Sue Yarrow introduces Greg Moran, outlining his early history and his involvement in the ALP.
Greg Moran discusses living in the northern suburbs of Brisbane and the sectarian underpinnings of life in those days. He recalls starting work as a clerk in the Queensland Railways, a full union shop, and remembers joining the ALP, Brisbane Young Labor, at age 17 in meetings at Arch and Kathy Bevis' house where there was a big focus on issues like anti-uranium and anti-nuclear power.
|Archie Bevis, Kathy Bevis, Queensland Rail, uranium mining|
Greg Moran discusses the 1971 Springboks visit to Brisbane when he was eleven when he admired the ALP stand against apartheid, establishing it as a party for social justice.
|social justice, Springboks Rugby tour 1971|
Greg Moran remembers his reaction to the sacking of Gough Whitlam when he was in Grade 10 at Gregory Terrace College, Brisbane, and students marching after school down to King George Square to join a protest rally.
|Gough Whitlam, protest|
Greg Moran remembers meeting Neal Kane who became a mentor at the Anzac Club on Wickham Terrace, Brisbane, and his belief that Kane spoke with George Georges and Ian McLean to arrange a deal for Moran to win his State Organiser position with the ALP.
|George Georges, Ian McLean, Neal Kane|
Greg Moran discusses another of his mentors, Jack Camp, and meetings between ALP reformers and the Old Guard which finished at the Caxton Hotel, Brisbane, with rival groups drinking on opposite sides of the bar. He recalls Old Guard members including: Jack Camp (senior and junior), Brian Davis and Jeannie Davis.
Greg Moran discusses other Young Labor contacts including Arch Bevis, David and Meg Hinchliffe, John Shepley, Pat Hickey and Jackie Lewis (married to Wally Lewis).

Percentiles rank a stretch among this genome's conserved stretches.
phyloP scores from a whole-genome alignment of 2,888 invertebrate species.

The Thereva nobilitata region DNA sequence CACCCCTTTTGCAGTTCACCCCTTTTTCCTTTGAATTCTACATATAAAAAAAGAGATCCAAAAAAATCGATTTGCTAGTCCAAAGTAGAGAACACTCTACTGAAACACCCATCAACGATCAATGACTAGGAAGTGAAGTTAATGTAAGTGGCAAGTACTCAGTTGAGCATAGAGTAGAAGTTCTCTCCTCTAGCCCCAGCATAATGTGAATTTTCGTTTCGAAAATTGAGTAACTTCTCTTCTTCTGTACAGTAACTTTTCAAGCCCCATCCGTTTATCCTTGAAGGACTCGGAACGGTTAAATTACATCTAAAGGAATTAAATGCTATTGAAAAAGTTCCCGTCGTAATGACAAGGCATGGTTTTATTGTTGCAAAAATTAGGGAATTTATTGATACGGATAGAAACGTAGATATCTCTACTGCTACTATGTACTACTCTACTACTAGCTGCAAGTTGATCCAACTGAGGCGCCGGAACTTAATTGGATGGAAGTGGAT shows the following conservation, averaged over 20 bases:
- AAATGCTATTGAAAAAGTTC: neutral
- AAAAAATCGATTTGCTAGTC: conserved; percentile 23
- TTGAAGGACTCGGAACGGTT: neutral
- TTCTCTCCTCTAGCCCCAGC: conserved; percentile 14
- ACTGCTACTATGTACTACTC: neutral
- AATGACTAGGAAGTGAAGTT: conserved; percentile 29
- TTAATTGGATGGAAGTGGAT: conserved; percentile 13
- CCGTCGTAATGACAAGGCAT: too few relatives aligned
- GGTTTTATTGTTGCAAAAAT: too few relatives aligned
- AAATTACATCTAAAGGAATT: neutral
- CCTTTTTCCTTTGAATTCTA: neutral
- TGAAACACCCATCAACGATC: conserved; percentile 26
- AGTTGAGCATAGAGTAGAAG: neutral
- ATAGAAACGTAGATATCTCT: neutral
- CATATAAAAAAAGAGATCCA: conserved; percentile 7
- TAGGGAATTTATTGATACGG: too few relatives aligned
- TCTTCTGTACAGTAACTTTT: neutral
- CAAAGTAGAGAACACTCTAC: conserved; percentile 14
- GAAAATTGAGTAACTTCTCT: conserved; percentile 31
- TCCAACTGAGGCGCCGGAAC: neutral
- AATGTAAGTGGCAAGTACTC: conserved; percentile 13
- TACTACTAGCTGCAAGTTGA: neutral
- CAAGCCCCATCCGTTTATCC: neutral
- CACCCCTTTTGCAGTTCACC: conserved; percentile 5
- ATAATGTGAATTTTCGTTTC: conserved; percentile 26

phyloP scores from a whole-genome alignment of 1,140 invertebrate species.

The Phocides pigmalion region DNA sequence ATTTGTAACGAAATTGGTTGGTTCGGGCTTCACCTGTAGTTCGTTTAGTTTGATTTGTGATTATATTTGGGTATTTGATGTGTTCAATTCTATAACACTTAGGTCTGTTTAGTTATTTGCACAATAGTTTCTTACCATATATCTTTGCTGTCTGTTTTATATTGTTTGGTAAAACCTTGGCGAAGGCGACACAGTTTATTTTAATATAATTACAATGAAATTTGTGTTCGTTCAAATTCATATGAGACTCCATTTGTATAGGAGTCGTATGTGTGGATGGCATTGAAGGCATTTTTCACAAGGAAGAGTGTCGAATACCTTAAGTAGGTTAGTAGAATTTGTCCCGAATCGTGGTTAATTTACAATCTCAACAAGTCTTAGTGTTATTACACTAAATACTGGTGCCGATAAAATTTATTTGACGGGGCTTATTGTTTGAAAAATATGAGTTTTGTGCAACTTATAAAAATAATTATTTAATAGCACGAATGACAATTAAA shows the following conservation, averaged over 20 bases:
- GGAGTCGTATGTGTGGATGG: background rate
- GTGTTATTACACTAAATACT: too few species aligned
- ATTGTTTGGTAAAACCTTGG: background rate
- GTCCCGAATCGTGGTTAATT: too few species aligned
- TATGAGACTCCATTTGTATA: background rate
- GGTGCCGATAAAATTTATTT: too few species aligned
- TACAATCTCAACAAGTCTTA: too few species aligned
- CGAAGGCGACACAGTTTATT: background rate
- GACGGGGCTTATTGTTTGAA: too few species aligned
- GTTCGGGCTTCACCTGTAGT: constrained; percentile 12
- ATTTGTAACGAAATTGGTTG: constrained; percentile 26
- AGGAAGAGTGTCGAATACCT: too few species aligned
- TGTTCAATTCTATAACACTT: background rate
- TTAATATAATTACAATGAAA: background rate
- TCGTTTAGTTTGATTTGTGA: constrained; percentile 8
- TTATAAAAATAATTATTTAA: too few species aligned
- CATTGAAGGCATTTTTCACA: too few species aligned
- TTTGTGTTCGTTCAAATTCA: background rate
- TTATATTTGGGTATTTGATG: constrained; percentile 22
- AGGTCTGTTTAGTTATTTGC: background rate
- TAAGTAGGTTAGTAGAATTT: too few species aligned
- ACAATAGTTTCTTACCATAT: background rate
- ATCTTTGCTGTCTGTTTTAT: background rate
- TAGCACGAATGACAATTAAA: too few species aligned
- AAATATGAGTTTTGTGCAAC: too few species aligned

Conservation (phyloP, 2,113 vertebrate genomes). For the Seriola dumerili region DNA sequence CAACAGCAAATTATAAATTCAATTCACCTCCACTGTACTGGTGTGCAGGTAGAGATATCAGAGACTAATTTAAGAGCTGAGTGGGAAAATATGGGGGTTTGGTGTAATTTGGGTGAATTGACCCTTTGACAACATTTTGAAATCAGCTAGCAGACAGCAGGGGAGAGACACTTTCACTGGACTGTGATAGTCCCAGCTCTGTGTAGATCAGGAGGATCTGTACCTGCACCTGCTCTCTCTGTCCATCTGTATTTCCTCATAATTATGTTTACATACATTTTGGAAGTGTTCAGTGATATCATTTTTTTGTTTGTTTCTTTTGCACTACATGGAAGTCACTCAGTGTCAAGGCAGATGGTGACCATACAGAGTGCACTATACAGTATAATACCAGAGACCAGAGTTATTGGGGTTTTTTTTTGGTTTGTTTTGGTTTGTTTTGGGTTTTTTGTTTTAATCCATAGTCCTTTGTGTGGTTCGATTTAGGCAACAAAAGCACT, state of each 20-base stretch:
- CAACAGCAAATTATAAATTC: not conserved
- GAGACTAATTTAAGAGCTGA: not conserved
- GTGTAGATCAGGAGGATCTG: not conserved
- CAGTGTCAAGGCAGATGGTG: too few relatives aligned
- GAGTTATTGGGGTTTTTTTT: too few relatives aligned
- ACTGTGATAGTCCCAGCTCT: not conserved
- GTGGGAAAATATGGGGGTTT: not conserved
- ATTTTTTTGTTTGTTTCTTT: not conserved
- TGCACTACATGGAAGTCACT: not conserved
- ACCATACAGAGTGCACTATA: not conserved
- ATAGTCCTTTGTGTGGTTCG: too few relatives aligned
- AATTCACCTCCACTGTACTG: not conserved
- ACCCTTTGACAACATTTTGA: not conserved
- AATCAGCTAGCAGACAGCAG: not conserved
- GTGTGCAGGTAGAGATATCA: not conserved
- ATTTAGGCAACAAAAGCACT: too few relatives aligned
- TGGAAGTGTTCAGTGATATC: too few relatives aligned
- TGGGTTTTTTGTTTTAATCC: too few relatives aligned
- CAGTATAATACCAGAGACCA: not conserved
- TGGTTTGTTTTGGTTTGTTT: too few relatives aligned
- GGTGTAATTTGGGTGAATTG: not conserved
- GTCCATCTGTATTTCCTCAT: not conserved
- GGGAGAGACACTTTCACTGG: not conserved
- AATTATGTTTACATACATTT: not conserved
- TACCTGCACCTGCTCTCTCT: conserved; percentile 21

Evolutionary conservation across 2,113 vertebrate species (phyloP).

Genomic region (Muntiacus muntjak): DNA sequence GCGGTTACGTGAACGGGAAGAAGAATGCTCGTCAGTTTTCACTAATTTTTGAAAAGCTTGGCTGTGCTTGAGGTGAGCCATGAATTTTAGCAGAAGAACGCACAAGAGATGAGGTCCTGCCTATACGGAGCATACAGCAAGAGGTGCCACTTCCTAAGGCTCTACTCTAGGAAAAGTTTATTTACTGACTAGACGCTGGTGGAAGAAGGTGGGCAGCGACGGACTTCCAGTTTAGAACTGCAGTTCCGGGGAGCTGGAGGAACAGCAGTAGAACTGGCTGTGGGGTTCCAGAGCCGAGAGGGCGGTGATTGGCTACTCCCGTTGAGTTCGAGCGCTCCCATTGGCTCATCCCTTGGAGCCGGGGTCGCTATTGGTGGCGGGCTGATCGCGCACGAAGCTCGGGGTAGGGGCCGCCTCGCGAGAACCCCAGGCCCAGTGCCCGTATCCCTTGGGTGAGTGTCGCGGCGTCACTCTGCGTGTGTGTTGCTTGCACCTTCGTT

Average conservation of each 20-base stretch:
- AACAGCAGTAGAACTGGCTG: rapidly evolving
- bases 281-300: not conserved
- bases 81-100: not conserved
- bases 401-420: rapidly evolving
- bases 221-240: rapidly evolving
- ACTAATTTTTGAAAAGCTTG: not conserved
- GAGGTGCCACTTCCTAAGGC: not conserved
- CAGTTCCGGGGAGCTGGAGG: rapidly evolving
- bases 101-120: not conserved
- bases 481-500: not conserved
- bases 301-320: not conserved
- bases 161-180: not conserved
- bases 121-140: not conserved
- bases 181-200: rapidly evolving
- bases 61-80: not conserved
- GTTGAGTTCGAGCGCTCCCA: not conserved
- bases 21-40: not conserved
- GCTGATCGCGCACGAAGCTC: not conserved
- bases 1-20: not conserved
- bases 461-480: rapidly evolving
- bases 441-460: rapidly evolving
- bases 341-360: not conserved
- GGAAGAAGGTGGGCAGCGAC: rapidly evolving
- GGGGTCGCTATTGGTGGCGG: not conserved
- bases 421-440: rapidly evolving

|Archie Bevis, David Hinchliffe, Margaret Hinchliffe, Young Labor|
Greg Moran discusses his memories of factions and Young Labor and the need for reform.
|Archie Bevis, factions, Young Labor|
Greg Moran discusses his early contacts within the ALP including Bart Lourigan, Gerry Jones, Brian Davis, Charlie Rowlands, Joe St Ledger, Ben Humphreys, Pat Comben, Manfred Cross and Moran's uncle Bryan Walsh the Brisbane City alderman for Ashgrove.
|Bryan Walsh, Gerry Jones, Manfred Cross, Pat Comben|
|00:18:32||Brisbane City Council, Catholics, DLP, sectarianism|
Greg Moran remembers the divisions following the split went very deep and suspicion remained especially among the industrial unions.
|Amalgamated Metal Workers Union, Catholics, DLP, sectarianism|
Greg Moran discusses the presence of Masons in the ALP Old Guard faction and mentions Eric Shaw, Nev Warburton, Ken Leese and Roy Harvey.
|factions, Masons, Neville Warburton, Roy Harvey|
Greg Moran discusses the threat from the police in Queensland.
Greg Moran discusses the leaders of the THG including Neal Kane and the Masonic THG members. He states that they thought of themselves as left wing but were just exclusionary, sexist, sectarian, and deep down racist individuals.
|Masons, Neal Kane, racism, sectarianism, sexism, Trades Hall Group|
Greg Moran discusses communists in the union movement including Hugh Hamilton from the BWIU.